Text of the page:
Michigan laws have relaxed in 2015 regarding criminal expungement. You may be eligible in certain cases to have a criminal conviction erased from public records. Having a clean slate on your public arrest record can be very beneficial for a number of reasons. Many applications for work, college, public assistance and even grant money, will ask about criminal records and make it hard for you to qualify.
An expungement is sealing a record and means that the public will not be able to access the records related to a crime you committed. An expungement will destroy the records, as opposed to sealing the records which means the records cannot be seen without a court order. However in reality, expungement records may be kept without destroying them. They are just not available to the public.
The new law is limited, but many people who were not eligible are able to apply to have their convictions removed. The state now allows you to have one conviction, for a felony or misdemeanor, removed or set aside but there are certain restrictions. Your conviction may not be expunged if it was for committing or attempting to commit a sex crime, or if the maximum sentence for the crime is life in prison, even if you did not receive the maximum sentence.
Traffic related convictions are also not eligible and you are not eligible if you have additional convictions, other than two minor offenses. If you are able to have an adult conviction expunged, you will not be eligible for any expungements in the future and you cannot apply for an expungement until five years after the original conviction or five years after your release from prison. Juveniles may have convictions set aside if they have three or less offenses on their record, but they cannot be for felony convictions.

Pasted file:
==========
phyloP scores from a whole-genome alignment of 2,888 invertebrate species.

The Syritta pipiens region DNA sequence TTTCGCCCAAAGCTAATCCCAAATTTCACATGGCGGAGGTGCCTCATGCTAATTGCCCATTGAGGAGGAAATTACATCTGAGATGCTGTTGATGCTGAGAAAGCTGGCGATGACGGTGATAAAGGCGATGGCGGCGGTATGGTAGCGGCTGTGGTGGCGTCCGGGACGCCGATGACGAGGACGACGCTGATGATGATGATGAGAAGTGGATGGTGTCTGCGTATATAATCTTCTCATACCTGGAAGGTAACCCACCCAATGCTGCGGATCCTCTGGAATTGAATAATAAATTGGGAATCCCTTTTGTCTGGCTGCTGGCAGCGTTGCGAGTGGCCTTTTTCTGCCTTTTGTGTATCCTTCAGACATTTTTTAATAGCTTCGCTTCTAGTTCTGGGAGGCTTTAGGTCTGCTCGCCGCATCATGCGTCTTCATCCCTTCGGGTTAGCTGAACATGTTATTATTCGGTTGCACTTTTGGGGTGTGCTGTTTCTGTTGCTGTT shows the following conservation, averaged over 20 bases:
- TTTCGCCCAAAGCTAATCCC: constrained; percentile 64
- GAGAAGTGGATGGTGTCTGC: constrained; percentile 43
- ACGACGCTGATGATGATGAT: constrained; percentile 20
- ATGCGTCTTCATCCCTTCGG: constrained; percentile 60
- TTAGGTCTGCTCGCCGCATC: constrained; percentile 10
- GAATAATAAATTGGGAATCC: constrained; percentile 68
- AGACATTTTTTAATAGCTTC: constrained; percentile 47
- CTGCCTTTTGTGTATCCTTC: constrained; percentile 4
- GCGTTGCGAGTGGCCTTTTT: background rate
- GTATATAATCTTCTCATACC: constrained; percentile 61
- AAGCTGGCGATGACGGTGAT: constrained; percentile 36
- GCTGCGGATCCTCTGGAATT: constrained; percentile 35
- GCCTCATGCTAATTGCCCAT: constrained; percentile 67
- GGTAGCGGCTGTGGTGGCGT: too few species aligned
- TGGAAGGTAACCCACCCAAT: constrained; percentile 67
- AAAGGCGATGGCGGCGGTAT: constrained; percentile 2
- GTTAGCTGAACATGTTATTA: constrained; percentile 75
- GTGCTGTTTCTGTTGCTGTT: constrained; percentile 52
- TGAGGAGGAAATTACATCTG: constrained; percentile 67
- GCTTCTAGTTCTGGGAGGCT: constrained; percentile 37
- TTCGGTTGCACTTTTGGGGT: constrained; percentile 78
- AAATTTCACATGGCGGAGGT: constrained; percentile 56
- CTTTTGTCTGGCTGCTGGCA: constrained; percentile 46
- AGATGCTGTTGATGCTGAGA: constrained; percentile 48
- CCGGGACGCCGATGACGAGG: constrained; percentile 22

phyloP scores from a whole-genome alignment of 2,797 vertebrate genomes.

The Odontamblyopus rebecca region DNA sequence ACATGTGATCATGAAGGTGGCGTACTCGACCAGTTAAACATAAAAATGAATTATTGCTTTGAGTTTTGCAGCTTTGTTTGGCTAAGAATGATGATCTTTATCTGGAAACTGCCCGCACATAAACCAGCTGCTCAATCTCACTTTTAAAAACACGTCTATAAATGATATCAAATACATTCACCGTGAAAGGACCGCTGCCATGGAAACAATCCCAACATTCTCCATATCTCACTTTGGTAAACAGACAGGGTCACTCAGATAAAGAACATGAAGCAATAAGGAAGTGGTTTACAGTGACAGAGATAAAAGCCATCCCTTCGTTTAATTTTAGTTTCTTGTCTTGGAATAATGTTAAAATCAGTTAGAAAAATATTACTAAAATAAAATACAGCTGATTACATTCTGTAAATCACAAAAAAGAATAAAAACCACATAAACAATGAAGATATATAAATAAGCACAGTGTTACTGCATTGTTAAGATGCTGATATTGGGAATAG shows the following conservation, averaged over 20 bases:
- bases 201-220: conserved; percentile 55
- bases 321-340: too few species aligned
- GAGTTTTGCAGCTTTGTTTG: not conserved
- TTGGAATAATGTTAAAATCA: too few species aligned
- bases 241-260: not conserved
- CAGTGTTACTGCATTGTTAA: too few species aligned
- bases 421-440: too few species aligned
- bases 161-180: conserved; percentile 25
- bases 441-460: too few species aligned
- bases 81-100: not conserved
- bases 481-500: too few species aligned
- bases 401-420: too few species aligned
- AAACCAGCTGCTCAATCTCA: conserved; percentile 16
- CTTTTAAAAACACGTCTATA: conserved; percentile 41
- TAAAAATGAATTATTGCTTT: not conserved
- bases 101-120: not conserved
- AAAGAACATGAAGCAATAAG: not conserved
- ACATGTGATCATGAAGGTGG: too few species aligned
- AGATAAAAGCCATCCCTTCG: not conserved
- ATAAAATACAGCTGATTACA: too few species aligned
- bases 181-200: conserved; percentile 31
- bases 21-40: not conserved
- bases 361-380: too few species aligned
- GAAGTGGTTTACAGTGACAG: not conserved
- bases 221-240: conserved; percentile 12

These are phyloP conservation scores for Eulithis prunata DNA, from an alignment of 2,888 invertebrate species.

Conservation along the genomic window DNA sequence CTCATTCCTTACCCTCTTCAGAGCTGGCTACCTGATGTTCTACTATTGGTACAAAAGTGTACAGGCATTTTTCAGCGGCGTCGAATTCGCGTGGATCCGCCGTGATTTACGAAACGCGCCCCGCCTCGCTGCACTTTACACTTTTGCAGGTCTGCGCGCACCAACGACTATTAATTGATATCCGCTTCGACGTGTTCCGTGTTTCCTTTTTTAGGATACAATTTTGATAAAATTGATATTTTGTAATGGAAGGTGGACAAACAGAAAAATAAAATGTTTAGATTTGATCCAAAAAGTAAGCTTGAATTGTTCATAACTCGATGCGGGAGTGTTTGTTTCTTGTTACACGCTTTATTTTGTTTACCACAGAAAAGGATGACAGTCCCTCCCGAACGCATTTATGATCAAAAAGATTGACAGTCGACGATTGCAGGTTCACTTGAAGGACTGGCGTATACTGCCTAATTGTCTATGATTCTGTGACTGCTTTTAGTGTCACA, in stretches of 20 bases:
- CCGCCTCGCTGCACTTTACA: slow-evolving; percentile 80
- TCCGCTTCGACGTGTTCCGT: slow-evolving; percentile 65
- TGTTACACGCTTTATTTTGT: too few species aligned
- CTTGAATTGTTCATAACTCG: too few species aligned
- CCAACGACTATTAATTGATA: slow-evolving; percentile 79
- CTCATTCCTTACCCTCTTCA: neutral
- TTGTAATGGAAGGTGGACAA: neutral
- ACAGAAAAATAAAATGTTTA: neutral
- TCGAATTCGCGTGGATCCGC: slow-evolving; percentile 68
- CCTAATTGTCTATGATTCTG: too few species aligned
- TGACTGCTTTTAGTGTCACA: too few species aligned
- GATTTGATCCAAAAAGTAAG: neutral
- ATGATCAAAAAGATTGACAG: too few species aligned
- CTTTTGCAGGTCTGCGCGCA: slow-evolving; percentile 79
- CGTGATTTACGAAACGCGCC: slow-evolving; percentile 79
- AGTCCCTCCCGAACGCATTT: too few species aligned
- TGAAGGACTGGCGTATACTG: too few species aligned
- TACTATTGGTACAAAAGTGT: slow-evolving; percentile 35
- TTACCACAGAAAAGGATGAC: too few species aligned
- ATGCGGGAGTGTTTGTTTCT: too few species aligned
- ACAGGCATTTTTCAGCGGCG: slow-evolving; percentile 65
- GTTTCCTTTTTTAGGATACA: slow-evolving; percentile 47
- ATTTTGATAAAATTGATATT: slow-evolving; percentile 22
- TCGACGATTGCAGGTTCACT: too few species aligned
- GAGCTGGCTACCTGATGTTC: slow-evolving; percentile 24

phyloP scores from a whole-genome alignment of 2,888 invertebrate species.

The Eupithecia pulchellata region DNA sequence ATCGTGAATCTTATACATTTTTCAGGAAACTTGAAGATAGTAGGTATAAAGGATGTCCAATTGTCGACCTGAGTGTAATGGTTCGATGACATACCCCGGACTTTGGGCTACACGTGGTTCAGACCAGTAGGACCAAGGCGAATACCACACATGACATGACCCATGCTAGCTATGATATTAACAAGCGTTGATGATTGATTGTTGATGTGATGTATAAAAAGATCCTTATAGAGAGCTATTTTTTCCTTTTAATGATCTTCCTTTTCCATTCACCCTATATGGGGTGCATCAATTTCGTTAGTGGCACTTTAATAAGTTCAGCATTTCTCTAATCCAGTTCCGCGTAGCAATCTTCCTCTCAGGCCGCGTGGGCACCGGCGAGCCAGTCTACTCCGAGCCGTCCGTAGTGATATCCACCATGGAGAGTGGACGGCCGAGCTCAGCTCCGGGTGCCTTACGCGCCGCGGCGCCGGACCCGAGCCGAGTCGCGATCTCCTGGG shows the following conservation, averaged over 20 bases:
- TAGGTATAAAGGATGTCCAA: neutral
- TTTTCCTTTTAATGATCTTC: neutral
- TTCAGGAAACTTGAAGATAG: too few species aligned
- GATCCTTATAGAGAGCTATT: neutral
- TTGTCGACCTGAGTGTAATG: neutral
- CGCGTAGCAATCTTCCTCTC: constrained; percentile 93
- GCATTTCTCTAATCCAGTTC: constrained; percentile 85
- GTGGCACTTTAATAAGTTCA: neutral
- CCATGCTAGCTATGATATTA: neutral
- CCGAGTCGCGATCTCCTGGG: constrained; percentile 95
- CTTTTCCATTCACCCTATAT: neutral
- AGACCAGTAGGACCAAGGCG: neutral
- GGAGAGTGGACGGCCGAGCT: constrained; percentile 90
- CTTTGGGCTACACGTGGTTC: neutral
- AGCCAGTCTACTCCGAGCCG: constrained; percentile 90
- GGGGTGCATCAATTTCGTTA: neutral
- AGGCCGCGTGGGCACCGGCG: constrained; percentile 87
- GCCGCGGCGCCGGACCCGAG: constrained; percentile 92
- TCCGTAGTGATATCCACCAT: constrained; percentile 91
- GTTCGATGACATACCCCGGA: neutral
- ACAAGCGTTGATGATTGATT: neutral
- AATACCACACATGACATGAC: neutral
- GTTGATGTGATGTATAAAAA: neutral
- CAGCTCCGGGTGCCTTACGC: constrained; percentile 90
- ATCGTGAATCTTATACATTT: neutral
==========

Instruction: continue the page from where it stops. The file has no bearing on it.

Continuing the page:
As many as one in four Michigan residents have misdemeanor convictions and one in six have a felony conviction. If you are eligible to have these convictions expunged, it’s a good idea to apply. You will need to fill out the appropriate application which is different for adults and juveniles. You will also need to supply some additional information and documents such as a fingerprint card for the state police, a certified copy of your conviction record and the name and address of the prosecutor for your case.
If the court allows your expungement, the criminal conviction will be removed from your public criminal history. Governmental agencies will still have access to records but it’s still important to have convictions expunged. If you have a felony on your record and it gets expunged, you will no longer need to let a potential employer know you had a felony.
Expungements can be complicated and vary by ages, convictions, and other factors. To ensure that you get the best outcome, be sure to contact a skilled and well versed expungement attorney before proceeding. Harris Law can assist with expungements in Gaylord MI.